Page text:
Gases specific for Launch and Testing
The crucial functions of industrial gases
Linde gases play critical roles in engine testing and launch. Launch engines use liquefied gases as propellants – as both oxidizers (oxygen, nitrous oxide) and fuel (hydrogen, methane). Liquid nitrogen is used for cooling and purging. Helium is needed to maintain tank pressures. Engine testing prior to each launch consumes several times as much propellant as the launch itself, and several waves of Linde deliveries are required over a few days for each large rocket launch. In the process, gas supply and reliability are key. Linde works closely with customers to plan supply, manage risks, and coordinate resources, to meet the critical launch window.
Taking off with industrial gases
To propel a spacecraft and its payload out of our atmosphere takes an enormous amount of thrust. This controlled explosion is achieved by burning gases which are both light and extremely flammable. Liquid hydrogen and liquid oxygen are the signature fuels in a modern space program. Hydrogen is a light and extremely powerful fuel. It has the lowest molecular weight of any known substance and burns with extreme intensity. To create the necessary thrust at launch, Hydrogen is combined with Oxygen to produce, upon combustion, the necessary power to lift the spacecraft from the launch pad beyond earth's gravitation pull into space.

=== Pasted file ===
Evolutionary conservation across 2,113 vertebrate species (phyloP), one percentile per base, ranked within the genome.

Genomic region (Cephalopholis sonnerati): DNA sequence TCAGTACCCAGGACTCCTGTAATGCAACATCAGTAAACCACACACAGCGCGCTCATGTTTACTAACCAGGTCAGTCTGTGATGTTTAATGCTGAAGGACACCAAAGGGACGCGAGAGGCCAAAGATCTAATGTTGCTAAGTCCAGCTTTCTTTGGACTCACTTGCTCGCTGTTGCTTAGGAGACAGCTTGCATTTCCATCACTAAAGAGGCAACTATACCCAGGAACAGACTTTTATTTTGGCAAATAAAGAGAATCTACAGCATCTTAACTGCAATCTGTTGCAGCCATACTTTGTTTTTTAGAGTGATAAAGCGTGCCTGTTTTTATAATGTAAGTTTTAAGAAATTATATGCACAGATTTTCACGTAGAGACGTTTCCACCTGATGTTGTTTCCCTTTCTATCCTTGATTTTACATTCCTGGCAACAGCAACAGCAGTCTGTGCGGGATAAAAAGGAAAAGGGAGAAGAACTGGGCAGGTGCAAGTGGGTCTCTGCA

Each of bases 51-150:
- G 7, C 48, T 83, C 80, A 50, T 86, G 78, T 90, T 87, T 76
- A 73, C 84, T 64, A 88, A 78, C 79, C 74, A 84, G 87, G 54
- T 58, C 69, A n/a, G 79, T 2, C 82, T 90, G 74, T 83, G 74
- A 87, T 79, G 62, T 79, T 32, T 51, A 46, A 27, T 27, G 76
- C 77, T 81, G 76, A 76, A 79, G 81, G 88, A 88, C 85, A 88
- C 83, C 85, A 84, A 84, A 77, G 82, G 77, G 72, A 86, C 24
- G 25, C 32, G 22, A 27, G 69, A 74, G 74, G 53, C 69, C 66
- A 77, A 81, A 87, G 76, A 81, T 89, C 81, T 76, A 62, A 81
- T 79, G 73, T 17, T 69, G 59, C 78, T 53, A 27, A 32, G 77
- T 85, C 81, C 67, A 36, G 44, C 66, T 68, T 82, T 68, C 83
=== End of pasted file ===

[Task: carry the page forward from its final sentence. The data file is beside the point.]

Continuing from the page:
Because liquid oxygen and liquid hydrogen are both cryogenic, they are stored at temperatures lower than negative 400°F and handled with extreme care. To keep it from evaporating or boiling off, launch engines fueled with liquid hydrogen must be well insulated from all sources of heat including engine exhaust and air friction during flight through the atmosphere.